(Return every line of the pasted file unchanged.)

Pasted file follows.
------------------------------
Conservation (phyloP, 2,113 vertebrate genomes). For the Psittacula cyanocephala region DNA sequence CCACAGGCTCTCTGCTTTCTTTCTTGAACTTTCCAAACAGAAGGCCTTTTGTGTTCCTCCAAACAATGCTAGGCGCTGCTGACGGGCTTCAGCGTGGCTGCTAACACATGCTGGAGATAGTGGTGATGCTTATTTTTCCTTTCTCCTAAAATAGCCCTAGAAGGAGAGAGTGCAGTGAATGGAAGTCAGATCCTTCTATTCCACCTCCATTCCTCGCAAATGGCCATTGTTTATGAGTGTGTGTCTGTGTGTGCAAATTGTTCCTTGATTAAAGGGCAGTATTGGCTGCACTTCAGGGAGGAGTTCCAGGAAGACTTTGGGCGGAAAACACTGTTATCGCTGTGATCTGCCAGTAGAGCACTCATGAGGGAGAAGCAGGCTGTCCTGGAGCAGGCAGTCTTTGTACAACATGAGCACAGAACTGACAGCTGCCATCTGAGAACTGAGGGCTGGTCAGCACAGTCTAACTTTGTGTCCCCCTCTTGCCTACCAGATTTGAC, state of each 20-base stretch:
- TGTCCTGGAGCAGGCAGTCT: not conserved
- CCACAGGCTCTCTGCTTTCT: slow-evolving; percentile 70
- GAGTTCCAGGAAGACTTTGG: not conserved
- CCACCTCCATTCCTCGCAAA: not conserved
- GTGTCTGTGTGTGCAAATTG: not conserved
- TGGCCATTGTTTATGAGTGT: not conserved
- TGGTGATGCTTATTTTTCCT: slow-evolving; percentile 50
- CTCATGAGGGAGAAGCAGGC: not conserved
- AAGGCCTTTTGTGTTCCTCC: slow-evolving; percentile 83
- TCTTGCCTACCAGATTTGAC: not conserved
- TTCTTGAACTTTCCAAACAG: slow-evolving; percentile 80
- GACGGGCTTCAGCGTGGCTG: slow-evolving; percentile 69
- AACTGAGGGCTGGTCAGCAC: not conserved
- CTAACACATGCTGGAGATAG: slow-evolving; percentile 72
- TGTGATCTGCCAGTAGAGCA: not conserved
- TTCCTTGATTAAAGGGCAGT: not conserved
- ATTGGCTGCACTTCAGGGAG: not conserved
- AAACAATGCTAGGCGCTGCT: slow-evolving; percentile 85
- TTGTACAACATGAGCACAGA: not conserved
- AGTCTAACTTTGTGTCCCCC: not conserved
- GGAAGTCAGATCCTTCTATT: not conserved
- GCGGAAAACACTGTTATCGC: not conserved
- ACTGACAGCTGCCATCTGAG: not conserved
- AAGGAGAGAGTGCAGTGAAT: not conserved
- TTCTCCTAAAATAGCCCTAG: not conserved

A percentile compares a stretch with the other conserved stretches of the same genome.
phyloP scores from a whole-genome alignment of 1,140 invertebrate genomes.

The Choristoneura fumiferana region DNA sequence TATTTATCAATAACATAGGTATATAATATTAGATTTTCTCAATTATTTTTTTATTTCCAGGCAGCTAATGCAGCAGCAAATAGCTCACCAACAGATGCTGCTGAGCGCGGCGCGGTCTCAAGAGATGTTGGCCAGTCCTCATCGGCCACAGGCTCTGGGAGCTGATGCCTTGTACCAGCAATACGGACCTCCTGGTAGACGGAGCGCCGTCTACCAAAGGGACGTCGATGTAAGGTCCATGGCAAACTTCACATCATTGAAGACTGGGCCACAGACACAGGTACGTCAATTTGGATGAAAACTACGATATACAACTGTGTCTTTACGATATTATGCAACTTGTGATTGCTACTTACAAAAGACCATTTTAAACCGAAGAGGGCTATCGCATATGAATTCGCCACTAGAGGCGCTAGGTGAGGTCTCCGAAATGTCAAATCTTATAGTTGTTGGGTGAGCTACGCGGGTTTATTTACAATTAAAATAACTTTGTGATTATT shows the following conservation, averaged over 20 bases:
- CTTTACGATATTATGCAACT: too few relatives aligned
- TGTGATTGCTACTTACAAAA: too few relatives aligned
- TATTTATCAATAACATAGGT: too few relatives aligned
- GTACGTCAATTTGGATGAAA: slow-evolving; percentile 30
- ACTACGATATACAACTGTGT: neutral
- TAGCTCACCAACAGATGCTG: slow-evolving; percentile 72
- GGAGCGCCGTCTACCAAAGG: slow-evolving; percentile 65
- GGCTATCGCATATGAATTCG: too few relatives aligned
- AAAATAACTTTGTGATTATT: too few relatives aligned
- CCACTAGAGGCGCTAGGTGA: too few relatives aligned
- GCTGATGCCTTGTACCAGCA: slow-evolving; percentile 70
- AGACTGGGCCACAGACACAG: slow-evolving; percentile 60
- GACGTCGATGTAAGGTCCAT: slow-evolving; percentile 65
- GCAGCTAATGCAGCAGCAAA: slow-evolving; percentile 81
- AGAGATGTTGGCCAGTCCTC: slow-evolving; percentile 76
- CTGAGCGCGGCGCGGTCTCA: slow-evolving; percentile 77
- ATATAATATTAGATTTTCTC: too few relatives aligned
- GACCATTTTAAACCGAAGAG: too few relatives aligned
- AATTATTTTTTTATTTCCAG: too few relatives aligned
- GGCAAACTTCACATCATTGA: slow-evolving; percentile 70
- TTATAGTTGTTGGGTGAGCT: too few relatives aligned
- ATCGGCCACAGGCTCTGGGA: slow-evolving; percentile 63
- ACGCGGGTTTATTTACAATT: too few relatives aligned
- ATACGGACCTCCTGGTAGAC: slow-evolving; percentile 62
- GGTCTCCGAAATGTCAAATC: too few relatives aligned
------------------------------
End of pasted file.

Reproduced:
Conservation (phyloP, 2,113 vertebrate genomes). For the Psittacula cyanocephala region DNA sequence CCACAGGCTCTCTGCTTTCTTTCTTGAACTTTCCAAACAGAAGGCCTTTTGTGTTCCTCCAAACAATGCTAGGCGCTGCTGACGGGCTTCAGCGTGGCTGCTAACACATGCTGGAGATAGTGGTGATGCTTATTTTTCCTTTCTCCTAAAATAGCCCTAGAAGGAGAGAGTGCAGTGAATGGAAGTCAGATCCTTCTATTCCACCTCCATTCCTCGCAAATGGCCATTGTTTATGAGTGTGTGTCTGTGTGTGCAAATTGTTCCTTGATTAAAGGGCAGTATTGGCTGCACTTCAGGGAGGAGTTCCAGGAAGACTTTGGGCGGAAAACACTGTTATCGCTGTGATCTGCCAGTAGAGCACTCATGAGGGAGAAGCAGGCTGTCCTGGAGCAGGCAGTCTTTGTACAACATGAGCACAGAACTGACAGCTGCCATCTGAGAACTGAGGGCTGGTCAGCACAGTCTAACTTTGTGTCCCCCTCTTGCCTACCAGATTTGAC, state of each 20-base stretch:
- TGTCCTGGAGCAGGCAGTCT: not conserved
- CCACAGGCTCTCTGCTTTCT: slow-evolving; percentile 70
- GAGTTCCAGGAAGACTTTGG: not conserved
- CCACCTCCATTCCTCGCAAA: not conserved
- GTGTCTGTGTGTGCAAATTG: not conserved
- TGGCCATTGTTTATGAGTGT: not conserved
- TGGTGATGCTTATTTTTCCT: slow-evolving; percentile 50
- CTCATGAGGGAGAAGCAGGC: not conserved
- AAGGCCTTTTGTGTTCCTCC: slow-evolving; percentile 83
- TCTTGCCTACCAGATTTGAC: not conserved
- TTCTTGAACTTTCCAAACAG: slow-evolving; percentile 80
- GACGGGCTTCAGCGTGGCTG: slow-evolving; percentile 69
- AACTGAGGGCTGGTCAGCAC: not conserved
- CTAACACATGCTGGAGATAG: slow-evolving; percentile 72
- TGTGATCTGCCAGTAGAGCA: not conserved
- TTCCTTGATTAAAGGGCAGT: not conserved
- ATTGGCTGCACTTCAGGGAG: not conserved
- AAACAATGCTAGGCGCTGCT: slow-evolving; percentile 85
- TTGTACAACATGAGCACAGA: not conserved
- AGTCTAACTTTGTGTCCCCC: not conserved
- GGAAGTCAGATCCTTCTATT: not conserved
- GCGGAAAACACTGTTATCGC: not conserved
- ACTGACAGCTGCCATCTGAG: not conserved
- AAGGAGAGAGTGCAGTGAAT: not conserved
- TTCTCCTAAAATAGCCCTAG: not conserved

A percentile compares a stretch with the other conserved stretches of the same genome.
phyloP scores from a whole-genome alignment of 1,140 invertebrate genomes.

The Choristoneura fumiferana region DNA sequence TATTTATCAATAACATAGGTATATAATATTAGATTTTCTCAATTATTTTTTTATTTCCAGGCAGCTAATGCAGCAGCAAATAGCTCACCAACAGATGCTGCTGAGCGCGGCGCGGTCTCAAGAGATGTTGGCCAGTCCTCATCGGCCACAGGCTCTGGGAGCTGATGCCTTGTACCAGCAATACGGACCTCCTGGTAGACGGAGCGCCGTCTACCAAAGGGACGTCGATGTAAGGTCCATGGCAAACTTCACATCATTGAAGACTGGGCCACAGACACAGGTACGTCAATTTGGATGAAAACTACGATATACAACTGTGTCTTTACGATATTATGCAACTTGTGATTGCTACTTACAAAAGACCATTTTAAACCGAAGAGGGCTATCGCATATGAATTCGCCACTAGAGGCGCTAGGTGAGGTCTCCGAAATGTCAAATCTTATAGTTGTTGGGTGAGCTACGCGGGTTTATTTACAATTAAAATAACTTTGTGATTATT shows the following conservation, averaged over 20 bases:
- CTTTACGATATTATGCAACT: too few relatives aligned
- TGTGATTGCTACTTACAAAA: too few relatives aligned
- TATTTATCAATAACATAGGT: too few relatives aligned
- GTACGTCAATTTGGATGAAA: slow-evolving; percentile 30
- ACTACGATATACAACTGTGT: neutral
- TAGCTCACCAACAGATGCTG: slow-evolving; percentile 72
- GGAGCGCCGTCTACCAAAGG: slow-evolving; percentile 65
- GGCTATCGCATATGAATTCG: too few relatives aligned
- AAAATAACTTTGTGATTATT: too few relatives aligned
- CCACTAGAGGCGCTAGGTGA: too few relatives aligned
- GCTGATGCCTTGTACCAGCA: slow-evolving; percentile 70
- AGACTGGGCCACAGACACAG: slow-evolving; percentile 60
- GACGTCGATGTAAGGTCCAT: slow-evolving; percentile 65
- GCAGCTAATGCAGCAGCAAA: slow-evolving; percentile 81
- AGAGATGTTGGCCAGTCCTC: slow-evolving; percentile 76
- CTGAGCGCGGCGCGGTCTCA: slow-evolving; percentile 77
- ATATAATATTAGATTTTCTC: too few relatives aligned
- GACCATTTTAAACCGAAGAG: too few relatives aligned
- AATTATTTTTTTATTTCCAG: too few relatives aligned
- GGCAAACTTCACATCATTGA: slow-evolving; percentile 70
- TTATAGTTGTTGGGTGAGCT: too few relatives aligned
- ATCGGCCACAGGCTCTGGGA: slow-evolving; percentile 63
- ACGCGGGTTTATTTACAATT: too few relatives aligned
- ATACGGACCTCCTGGTAGAC: slow-evolving; percentile 62
- GGTCTCCGAAATGTCAAATC: too few relatives aligned